UVB-Induced Tumor Heterogeneity Diminishes Immune Response in Melanoma

Yochai Wolf, Osnat Bartok, Sushant Patkar, Gitit Bar Eli, Sapir Cohen, Kevin Litchfield, Ronen Levy, Alejandro Jiménez-Sánchez, Sophie Trabish, Joo Sang Lee, Hiren Karathia, Eilon Barnea, Chi Ping Day, Einat Cinnamon, Ilan Stein, Adam Solomon, Lital Bitton, Eva Pérez-Guijarro, Tania Dubovik, Shai S. Shen-OrrMartin L. Miller, Glenn Merlino, Yishai Levin, Eli Pikarsky, Lea Eisenbach, Arie Admon, Charles Swanton, Eytan Ruppin*, Yardena Samuels

*Corresponding author for this work

Research output: Contribution to journalArticlepeer-review


Although clonal neo-antigen burden is associated with improved response to immune therapy, the functional basis for this remains unclear. Here we study this question in a novel controlled mouse melanoma model that enables us to explore the effects of intra-tumor heterogeneity (ITH) on tumor aggressiveness and immunity independent of tumor mutational burden. Induction of UVB-derived mutations yields highly aggressive tumors with decreased anti-tumor activity. However, single-cell-derived tumors with reduced ITH are swiftly rejected. Their rejection is accompanied by increased T cell reactivity and a less suppressive microenvironment. Using phylogenetic analyses and mixing experiments of single-cell clones, we dissect two characteristics of ITH: the number of clones forming the tumor and their clonal diversity. Our analysis of melanoma patient tumor data recapitulates our results in terms of overall survival and response to immune checkpoint therapy. These findings highlight the importance of clonal mutations in robust immune surveillance and the need to quantify patient ITH to determine the response to checkpoint blockade.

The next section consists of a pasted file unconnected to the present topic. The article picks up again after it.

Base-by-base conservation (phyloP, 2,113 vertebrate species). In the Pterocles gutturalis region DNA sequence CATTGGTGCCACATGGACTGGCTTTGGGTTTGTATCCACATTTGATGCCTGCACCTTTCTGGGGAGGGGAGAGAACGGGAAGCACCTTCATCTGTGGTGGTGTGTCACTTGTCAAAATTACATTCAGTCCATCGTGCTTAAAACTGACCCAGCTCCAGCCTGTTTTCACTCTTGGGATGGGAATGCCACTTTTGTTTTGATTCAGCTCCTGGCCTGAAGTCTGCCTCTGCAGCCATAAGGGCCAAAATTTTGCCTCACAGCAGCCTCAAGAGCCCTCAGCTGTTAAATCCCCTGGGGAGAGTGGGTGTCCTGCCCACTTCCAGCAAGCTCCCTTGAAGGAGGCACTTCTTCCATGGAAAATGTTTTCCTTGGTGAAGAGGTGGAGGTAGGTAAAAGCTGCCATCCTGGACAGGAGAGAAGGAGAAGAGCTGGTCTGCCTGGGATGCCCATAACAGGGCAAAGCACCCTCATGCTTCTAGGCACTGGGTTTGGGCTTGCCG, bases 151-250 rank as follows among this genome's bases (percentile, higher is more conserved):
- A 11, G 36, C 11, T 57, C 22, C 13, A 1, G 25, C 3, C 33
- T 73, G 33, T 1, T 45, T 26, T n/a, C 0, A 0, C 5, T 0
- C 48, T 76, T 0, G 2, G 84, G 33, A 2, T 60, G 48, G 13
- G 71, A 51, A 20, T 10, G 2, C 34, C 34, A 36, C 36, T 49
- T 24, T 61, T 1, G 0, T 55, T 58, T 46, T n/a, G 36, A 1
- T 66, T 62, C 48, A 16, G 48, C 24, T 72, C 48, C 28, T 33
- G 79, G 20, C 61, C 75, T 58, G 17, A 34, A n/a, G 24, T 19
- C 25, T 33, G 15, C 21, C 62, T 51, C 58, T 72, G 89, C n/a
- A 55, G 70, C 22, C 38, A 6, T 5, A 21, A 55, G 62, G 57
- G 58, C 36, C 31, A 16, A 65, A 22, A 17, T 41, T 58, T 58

Original languageEnglish
Pages (from-to)219-235.e21
Issue number1
StatePublished - 19 Sep 2019
Externally publishedYes


FundersFunder number
Apogen Biotechnologies
Epic Bioscience
Hamburger family
Knell Family
Medicxi Advisor for Dynamo Therapeutics
Roche Ventana
National Institutes of Health
National Cancer Institute
Bristol-Myers Squibb
Wellcome TrustC14303/A17197
Horizon 2020 Framework Programme
Medical Research CouncilMR/P014712/1
Cancer Research UKFC001169, FC001202
University College London
European Research Council
Weizmann Institute of Science
Consejo Nacional de Ciencia y Tecnología
Israel Science Foundation696/17
Université de Lausanne
Horizon 2020770854
Rising Tide Foundation
Cancer Research UK Cambridge Institute, University of Cambridge


    • anti-tumor immunity
    • cancer neoantigens
    • checkpoint immunotherapy
    • intra-tumor heterogeneity
    • melanoma
    • mouse model
    • mutational load


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